Final Report: Regional Development, Population Trend, and Technology Change Impacts on Future Air Pollution Emissions in the San Joaquin Valley

EPA Grant Number: R831842
Title: Regional Development, Population Trend, and Technology Change Impacts on Future Air Pollution Emissions in the San Joaquin Valley
Investigators: Kleeman, Michael J. , Handy, Susan , Lund, Jay , Niemeier, Deb
Institution: University of California - Davis
EPA Project Officer: Chung, Serena
Project Period: October 1, 2004 through September 30, 2007 (Extended to September 30, 2010)
Project Amount: $680,000
RFA: Regional Development, Population Trend, and Technology Change Impacts on Future Air Pollution Emissions (2004) RFA Text |  Recipients Lists
Research Category: Global Climate Change , Climate Change , Air

Conclusions:

Future base-case emissions inventories were projected for California in the years 2030 and 2050 using projected population growth and existing air pollution regulations as a starting point.  Four unique scenarios that employed different levels of population density were explored for the SJV in the year 2030.  A coupled land use, transportation, area source, and point source emissions model was used to project the emissions for each population density scenario.  The air quality outcomes of all changes to emissions were analyzed using a reactive chemical transport model applied over different spatial and temporal scales. 

Emissions scenarios were also developed for the entire state of California to analyze the co-benefits of energy emissions changes under two different mitigation strategies for climate change.  The measures needed to implement California Assembly Bill (AB) 32 were analyzed for the year 2030 and the scenarios needed to meet the objectives of California Governor’s Executive Order (CGEO) S-3-05 were analyzed for the year 2050.  The air quality outcomes associated with all changes were analyzed using detailed reactive chemical transport models under representative spatial and temporal scales.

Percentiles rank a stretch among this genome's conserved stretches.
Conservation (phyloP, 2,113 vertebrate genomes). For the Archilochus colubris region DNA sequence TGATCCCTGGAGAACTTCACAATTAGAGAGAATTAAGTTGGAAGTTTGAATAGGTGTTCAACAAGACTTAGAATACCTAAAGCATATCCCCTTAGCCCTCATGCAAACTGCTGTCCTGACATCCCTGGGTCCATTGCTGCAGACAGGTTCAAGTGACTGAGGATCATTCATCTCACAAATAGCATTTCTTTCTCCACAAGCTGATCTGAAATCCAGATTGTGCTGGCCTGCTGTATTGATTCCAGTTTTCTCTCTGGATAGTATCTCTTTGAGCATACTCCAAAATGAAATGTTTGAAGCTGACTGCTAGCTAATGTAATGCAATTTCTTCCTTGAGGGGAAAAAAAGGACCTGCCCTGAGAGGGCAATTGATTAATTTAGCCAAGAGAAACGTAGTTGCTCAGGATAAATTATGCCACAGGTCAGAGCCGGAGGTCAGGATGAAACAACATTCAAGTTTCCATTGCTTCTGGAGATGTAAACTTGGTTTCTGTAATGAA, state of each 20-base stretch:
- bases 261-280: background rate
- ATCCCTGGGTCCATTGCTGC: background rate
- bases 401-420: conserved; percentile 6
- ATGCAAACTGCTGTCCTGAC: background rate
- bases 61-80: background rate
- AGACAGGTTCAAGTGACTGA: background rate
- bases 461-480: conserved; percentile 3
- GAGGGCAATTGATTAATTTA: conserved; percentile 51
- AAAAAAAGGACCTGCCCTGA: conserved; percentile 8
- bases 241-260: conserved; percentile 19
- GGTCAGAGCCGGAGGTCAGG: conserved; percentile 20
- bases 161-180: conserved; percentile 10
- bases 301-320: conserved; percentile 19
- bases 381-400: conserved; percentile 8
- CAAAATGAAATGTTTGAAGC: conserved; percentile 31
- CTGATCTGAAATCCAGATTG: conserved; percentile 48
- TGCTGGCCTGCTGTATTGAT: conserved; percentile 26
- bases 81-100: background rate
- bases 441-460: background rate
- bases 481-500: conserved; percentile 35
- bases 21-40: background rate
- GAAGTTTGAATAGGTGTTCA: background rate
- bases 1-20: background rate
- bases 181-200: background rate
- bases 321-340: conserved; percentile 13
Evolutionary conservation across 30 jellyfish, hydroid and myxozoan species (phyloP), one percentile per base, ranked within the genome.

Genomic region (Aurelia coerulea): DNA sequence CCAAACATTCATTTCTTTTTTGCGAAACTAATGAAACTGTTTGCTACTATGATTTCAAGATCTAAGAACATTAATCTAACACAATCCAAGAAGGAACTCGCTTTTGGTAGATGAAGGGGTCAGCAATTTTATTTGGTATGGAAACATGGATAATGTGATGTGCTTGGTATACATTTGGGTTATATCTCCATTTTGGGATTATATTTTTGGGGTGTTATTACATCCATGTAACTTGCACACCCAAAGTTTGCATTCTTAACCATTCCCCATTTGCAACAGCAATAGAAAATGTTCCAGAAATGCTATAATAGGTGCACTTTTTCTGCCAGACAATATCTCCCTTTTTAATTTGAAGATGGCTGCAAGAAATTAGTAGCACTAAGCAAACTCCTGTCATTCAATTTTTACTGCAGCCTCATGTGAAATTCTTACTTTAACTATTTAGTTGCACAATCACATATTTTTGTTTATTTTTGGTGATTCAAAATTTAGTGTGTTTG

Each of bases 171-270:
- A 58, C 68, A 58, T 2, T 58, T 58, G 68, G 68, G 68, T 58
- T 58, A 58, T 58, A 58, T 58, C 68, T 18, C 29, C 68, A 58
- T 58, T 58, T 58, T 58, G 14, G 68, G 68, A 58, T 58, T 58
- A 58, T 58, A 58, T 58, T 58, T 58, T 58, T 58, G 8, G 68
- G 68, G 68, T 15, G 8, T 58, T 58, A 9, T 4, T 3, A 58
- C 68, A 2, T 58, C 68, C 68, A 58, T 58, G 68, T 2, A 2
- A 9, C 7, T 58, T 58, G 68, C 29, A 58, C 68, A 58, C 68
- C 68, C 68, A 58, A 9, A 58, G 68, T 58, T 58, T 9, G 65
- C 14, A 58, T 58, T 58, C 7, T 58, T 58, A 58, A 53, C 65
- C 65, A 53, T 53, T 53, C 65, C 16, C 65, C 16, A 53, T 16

Table ES1: Cross comparison of future criteria pollutant emissions inventories created during the current project.

Target Issue

Smart Growth Impact on PM2.5

Global Warming Solutions Act of 2006 (AB32) Impact on PM2.5

California Governor’s Executive Order S-3-05 Impact on PM2.5

Year

2030

2030

2050

Area or Region

San Joaquin Valley

California statewide

California statewide

Population density

Growth only, compact, business as usual, sparse

Business as usual

Business as usual

Land Development

No change, compact, business as usual, sparse

Business as usual

Business as usual

On-road Transportation Sources

No change, compact, as planned, sparse

GHG vehicular standards, efficiency measures, advanced vehicles, drayage truck emission standards

Hydrogen, biofuel, electric, efficient, vehicles, or public mass transit

Other Transportation Sources

High speed rail

Ship electrification, green ships, high speed rail

Farming vehicular, aircraft, farming equipment inc in biofuel scenarios

Electricity and Residential Sources

As planned electrical emissions, landuse based changes for residential

Energy efficiency, renewable, efficient building appliance standards, water related energy consumption reductions

Inc electricity consumption for electric vehicles

Industrial Sources

As planned